Food & Drink

Bumbling with bees

In one midsummer night’s dream, I was suspended just above the ground, held aloft by a dark amber electric storm of warrior bees, female warriors, stinging and roaring with one hellish voice.

That day, it had happened for real. They didn’t lift me from the ground, of course. That’s where I ended up. Some lessons for beginning beekeepers are hard-won.

There are stories to tell about setting up the hive next to the tree line at the back of an indulgent relative’s yard and the pleasure of watching my bees at work. But I’ll tell this one about stings, because that’s what most people want to know first. Often, they’re horrified that I would happily work with and among what could be 90,000 or more bees in my hive.

Because prudence tells the beekeeper to cover himself with sting-resistant cotton coveralls, a light pith helmet and mesh veil, boots and heavy gloves, the results of an unhappy encounter are minimized. Because his most important tool, the smoker, distracts the bees with white puffs and drives them into the hive, the setting is under some control.

The basic hive is a wooden base holding two stacked rectangular pine boxes. These “deeps” are where the lascivious, and gravid, queen creates both her female workers — and the stingless, nearly useless male drones who will service her in an airborne gang bang. They come, one after another after another, each bending backward after his turn and falling to earth dead, gutted because his sex organ stays in the queen and tears away when he’s met his sole purpose.

Whatever honey they store in the deeps, about 80 pounds of it, stays there to nourish them during the long winter. If I tend them properly, they’ll likely make it through.

Now there’s a third, shallower box on top, a “super” that I made from pine and painted a cheerful apple-green. Inside, nine rectangular wooden frames hang, precisely spaced, from metal brackets. I fitted each with paper-thin beeswax foundation. On this, the bees “draw” the comb from wax glands on their bellies, and there they’ll store the honey that I get to take. I’ll soon add another super. By the end of the season, the supers could hold 60 pounds of honey made from nectar sipped from blossoms in urban lots, window boxes and gardens within a radius of at least five miles.

Before adding the super, I smoked the thronging hive entrance and under the cover, and waited for about 30 seconds while the bees withdrew. I worked without gloves, as I had before, having read they make you clumsier and more prone to upsetting the colony. Removing the cover, I lifted out one of the middle frames in the top deep. There was a rough circle of empty cells on both sides. I didn’t know what this meant, and began to stew about whether the queen was dead or gone.

Replacing the frame, I stacked on the super and the cover. During this, I was stung five times on the left hand and twice on the right. I watched the bees as they stung, each purposefully, but almost apologetically, bending her abdomen perpendicular to the rest of her sleek body and pushing in the hypodermic barb. As in the drones’ sex dance, she then pulls away, leaving a pumping venom sac and a string of guts behind before she flies or falls off to die.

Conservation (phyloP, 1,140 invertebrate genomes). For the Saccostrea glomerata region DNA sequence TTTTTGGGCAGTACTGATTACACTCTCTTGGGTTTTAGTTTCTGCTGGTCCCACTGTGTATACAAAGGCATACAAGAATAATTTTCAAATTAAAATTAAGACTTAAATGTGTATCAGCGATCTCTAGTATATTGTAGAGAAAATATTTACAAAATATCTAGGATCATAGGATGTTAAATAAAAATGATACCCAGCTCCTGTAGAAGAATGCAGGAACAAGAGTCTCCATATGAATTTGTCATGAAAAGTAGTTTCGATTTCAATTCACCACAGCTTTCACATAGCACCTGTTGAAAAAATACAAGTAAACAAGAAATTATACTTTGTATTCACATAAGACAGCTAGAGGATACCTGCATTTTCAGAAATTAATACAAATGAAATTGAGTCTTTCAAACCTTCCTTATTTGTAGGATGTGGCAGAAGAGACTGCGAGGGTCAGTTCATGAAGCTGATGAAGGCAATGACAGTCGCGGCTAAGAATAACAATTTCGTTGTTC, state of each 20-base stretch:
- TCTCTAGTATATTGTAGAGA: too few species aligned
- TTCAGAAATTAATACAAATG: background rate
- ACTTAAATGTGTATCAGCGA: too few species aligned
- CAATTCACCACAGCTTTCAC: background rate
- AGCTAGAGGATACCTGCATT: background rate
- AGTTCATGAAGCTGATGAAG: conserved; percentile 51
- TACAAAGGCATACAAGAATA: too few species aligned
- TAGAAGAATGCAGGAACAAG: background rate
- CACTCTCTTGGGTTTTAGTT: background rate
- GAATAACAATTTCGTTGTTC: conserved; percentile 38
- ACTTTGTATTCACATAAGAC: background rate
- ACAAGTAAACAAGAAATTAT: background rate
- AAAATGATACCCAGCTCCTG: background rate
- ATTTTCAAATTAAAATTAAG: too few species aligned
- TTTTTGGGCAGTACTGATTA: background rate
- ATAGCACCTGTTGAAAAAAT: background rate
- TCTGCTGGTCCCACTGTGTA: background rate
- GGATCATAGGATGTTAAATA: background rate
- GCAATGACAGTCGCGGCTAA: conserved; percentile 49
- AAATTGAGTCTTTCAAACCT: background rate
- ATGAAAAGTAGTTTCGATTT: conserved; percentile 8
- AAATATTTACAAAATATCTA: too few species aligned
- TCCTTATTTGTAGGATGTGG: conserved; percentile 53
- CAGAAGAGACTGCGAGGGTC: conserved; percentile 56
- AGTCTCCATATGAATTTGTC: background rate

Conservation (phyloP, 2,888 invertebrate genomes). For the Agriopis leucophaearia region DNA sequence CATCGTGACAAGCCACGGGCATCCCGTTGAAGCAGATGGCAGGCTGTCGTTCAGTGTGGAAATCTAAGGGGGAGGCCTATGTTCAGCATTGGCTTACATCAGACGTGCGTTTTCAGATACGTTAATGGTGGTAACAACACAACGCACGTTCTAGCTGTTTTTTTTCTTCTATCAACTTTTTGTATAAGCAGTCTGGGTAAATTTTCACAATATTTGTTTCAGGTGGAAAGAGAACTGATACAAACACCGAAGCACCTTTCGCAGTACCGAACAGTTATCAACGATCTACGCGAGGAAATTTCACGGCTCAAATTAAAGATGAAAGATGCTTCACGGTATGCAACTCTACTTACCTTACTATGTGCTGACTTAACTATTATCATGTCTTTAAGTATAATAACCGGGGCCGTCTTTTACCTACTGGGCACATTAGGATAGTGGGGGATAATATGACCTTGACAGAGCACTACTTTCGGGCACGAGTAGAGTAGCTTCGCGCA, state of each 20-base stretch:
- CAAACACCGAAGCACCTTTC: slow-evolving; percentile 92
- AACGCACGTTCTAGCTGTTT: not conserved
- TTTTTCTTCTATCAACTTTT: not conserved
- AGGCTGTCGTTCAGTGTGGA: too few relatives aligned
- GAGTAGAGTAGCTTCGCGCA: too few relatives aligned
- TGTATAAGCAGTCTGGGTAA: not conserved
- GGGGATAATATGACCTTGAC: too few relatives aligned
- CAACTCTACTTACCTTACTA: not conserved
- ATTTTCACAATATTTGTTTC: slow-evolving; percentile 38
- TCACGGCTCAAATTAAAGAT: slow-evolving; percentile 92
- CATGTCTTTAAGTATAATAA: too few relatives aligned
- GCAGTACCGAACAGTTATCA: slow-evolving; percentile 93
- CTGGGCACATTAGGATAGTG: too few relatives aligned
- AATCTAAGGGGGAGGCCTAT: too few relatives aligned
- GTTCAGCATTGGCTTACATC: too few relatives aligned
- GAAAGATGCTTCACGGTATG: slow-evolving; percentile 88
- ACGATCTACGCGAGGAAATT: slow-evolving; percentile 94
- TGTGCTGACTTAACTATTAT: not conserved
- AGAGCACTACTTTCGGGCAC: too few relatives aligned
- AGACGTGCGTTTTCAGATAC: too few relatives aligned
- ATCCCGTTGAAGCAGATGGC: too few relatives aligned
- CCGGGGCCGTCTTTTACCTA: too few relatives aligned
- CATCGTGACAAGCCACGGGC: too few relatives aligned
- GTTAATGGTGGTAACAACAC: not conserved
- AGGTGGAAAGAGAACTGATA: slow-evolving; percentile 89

I carried an epinephrine pen to inject myself against anaphylactic shock if need be — there wasn’t — but by the next day, my left hand was painfully and grotesquely swollen, and stayed that way for several more days.

Then I returned to the hive, overly concerned about the empty cells — and wearing gloves. I smoked the hive, inspected the super and found two frames almost covered with pristine, fragile white comb. The bees ignored me. Setting aside the super, I lifted off the heavy second deep, and uncovered a boiling, roiling mass of bees in the bottom. Among them were pearly white larvae, reassurance that the queen was active. I didn’t notice that my girls, my pretty bees, took great offense at that intrusion.

With furious sound, thousands engulfed me. They stabbed impotently at my bee suit, veil and gloves. I tried smoke; they were fearless. Some worker-warriors found their way into my gloves and boots, and led many more. I hastily reassembled the hive — crushing many little bodies in the process — while trying to stay calm and ignore the stings.

Then I ran out of the beeyard, trying to peel off my sweat-soaked coveralls. Still they stung, and before I could get away, I’d dropped on a neighbor’s front lawn, flailing around like a Marx Brother in a haz-mat suit.

It was three days before I could accurately count how many times I’d been hit, how many of my bees had sacrificed themselves in keeping with their nature. There were 61. But, also as I’d read, the earlier stings seemed to have begun my eventual immunity to bee venom. There was a torment of itching, but little pain and much less swelling. I won’t make the same mistake again, but when I make another, it’ll go easier.

Enjoy your honey. Much battle, pain and sacrifice may have been part of the drama that put it on your table. Once while inspecting a frame, my finger poked through a few cells. I tasted the honey. Every sweet drop is worth it.

Ric Bohy is editor of Metro Times. Send comments to rbohy@metrotimes.com

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